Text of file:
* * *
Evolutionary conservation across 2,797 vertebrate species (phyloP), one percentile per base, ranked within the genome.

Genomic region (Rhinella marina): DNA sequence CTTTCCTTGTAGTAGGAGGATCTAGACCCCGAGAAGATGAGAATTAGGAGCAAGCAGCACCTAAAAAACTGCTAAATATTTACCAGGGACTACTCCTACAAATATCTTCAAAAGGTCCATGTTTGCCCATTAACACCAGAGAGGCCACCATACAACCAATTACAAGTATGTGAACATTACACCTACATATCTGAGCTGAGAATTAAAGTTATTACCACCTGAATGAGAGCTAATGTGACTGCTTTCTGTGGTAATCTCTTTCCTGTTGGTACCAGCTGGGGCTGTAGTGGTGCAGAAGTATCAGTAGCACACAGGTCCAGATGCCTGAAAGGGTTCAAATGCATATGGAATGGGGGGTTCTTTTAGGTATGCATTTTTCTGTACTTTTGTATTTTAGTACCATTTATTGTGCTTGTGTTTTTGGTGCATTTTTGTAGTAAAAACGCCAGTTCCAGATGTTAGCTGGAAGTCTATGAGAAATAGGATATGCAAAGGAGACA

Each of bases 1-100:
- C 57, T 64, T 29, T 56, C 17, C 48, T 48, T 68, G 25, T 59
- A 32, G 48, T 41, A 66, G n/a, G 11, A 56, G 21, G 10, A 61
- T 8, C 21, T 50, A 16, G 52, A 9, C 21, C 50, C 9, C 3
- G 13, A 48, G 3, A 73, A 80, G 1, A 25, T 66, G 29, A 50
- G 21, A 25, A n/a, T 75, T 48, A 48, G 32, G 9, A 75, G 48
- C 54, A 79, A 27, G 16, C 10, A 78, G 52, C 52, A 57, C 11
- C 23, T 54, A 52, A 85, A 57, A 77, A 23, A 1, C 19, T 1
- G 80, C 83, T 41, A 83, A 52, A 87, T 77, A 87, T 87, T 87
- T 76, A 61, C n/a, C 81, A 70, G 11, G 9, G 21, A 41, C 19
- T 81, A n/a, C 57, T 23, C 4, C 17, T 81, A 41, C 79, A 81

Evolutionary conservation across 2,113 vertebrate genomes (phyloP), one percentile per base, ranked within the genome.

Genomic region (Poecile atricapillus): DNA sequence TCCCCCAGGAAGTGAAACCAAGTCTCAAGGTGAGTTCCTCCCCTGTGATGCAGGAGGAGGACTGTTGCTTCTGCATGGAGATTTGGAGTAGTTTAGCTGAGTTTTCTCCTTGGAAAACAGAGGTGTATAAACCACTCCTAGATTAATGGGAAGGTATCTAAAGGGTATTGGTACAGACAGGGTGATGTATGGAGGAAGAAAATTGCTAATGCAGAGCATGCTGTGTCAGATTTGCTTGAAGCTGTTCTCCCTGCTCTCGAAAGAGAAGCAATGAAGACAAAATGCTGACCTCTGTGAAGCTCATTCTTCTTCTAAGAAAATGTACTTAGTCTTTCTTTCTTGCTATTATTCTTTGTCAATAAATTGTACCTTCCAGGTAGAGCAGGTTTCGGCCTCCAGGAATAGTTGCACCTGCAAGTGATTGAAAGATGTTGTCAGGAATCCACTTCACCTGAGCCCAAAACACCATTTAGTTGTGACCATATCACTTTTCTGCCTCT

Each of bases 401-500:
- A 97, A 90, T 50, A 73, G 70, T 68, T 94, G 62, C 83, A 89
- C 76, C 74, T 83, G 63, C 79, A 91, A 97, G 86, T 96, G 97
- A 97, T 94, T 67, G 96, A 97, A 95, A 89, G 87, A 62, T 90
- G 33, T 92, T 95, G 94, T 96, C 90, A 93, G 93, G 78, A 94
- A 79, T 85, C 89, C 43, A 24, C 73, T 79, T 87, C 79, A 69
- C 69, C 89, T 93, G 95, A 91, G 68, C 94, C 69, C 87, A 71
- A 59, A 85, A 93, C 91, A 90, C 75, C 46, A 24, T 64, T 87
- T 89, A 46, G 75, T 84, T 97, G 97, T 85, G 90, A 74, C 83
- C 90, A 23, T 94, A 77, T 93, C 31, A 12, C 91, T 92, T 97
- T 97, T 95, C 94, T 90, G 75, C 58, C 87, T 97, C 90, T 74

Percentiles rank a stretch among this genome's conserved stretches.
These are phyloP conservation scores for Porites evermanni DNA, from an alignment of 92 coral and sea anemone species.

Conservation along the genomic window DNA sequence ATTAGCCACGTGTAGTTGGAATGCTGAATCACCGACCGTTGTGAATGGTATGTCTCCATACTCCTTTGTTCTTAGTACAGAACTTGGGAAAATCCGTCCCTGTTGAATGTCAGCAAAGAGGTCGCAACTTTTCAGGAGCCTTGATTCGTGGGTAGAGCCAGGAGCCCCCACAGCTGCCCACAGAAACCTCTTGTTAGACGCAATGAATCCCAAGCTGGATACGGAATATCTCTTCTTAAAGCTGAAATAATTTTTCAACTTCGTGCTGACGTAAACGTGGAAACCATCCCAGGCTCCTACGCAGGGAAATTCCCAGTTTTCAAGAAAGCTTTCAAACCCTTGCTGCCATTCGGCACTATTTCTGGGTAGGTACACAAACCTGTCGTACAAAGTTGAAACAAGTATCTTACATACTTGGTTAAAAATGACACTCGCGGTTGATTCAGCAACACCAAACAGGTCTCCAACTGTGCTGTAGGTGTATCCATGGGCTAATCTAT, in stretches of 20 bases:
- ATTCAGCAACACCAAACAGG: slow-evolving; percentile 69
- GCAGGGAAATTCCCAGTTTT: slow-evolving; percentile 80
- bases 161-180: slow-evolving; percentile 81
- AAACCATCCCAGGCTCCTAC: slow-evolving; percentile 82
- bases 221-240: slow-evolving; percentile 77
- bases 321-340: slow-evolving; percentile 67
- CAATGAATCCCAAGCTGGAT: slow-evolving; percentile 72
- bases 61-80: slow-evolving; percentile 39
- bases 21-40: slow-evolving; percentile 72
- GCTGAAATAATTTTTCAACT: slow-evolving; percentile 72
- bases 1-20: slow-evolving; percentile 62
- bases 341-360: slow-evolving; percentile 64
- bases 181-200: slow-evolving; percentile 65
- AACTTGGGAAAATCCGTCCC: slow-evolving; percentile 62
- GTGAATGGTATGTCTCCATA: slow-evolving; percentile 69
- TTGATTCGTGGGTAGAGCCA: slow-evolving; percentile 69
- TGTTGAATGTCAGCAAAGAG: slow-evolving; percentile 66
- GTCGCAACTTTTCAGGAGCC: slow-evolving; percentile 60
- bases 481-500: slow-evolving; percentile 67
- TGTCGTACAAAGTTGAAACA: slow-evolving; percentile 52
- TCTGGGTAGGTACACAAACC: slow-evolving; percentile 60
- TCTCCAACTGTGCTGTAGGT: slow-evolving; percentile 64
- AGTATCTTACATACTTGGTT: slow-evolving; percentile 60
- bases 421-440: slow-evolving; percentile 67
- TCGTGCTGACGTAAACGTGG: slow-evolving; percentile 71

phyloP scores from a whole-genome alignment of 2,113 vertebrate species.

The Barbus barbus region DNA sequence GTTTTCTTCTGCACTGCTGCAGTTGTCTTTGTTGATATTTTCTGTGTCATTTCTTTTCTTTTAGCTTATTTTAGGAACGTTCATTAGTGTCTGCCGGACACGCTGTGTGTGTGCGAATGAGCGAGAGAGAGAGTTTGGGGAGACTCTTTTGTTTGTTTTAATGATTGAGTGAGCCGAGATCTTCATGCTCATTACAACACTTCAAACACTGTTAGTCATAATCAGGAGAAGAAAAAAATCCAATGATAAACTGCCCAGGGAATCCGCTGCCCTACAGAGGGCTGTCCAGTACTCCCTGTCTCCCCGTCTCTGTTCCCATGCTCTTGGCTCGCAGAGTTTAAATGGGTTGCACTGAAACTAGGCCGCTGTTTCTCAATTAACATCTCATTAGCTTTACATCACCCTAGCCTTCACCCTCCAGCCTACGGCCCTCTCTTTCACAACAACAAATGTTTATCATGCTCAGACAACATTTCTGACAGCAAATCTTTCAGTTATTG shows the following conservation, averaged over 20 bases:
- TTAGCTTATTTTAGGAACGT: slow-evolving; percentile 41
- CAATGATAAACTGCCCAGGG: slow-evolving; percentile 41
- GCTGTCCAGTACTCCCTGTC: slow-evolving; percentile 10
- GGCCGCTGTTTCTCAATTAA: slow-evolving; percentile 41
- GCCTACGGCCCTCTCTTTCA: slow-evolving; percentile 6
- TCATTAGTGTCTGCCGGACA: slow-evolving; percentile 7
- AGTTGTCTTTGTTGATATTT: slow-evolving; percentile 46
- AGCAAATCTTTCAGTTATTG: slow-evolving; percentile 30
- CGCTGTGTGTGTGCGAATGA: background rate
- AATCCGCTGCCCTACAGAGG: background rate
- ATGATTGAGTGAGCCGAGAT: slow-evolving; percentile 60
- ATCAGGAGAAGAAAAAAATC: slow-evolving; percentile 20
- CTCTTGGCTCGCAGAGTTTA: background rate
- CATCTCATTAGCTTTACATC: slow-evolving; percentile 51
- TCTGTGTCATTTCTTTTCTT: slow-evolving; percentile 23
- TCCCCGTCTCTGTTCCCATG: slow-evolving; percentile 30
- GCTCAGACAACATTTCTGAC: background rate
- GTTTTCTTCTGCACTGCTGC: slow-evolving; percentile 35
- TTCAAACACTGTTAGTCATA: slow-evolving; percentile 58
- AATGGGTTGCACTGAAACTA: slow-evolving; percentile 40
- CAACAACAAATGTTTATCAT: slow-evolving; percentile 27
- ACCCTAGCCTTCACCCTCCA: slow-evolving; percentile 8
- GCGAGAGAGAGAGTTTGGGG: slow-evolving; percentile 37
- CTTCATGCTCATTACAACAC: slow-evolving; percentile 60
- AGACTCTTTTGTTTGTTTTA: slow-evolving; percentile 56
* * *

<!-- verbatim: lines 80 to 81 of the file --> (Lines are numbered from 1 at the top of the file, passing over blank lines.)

- CTTCATGCTCATTACAACAC: slow-evolving; percentile 60
- AGACTCTTTTGTTTGTTTTA: slow-evolving; percentile 56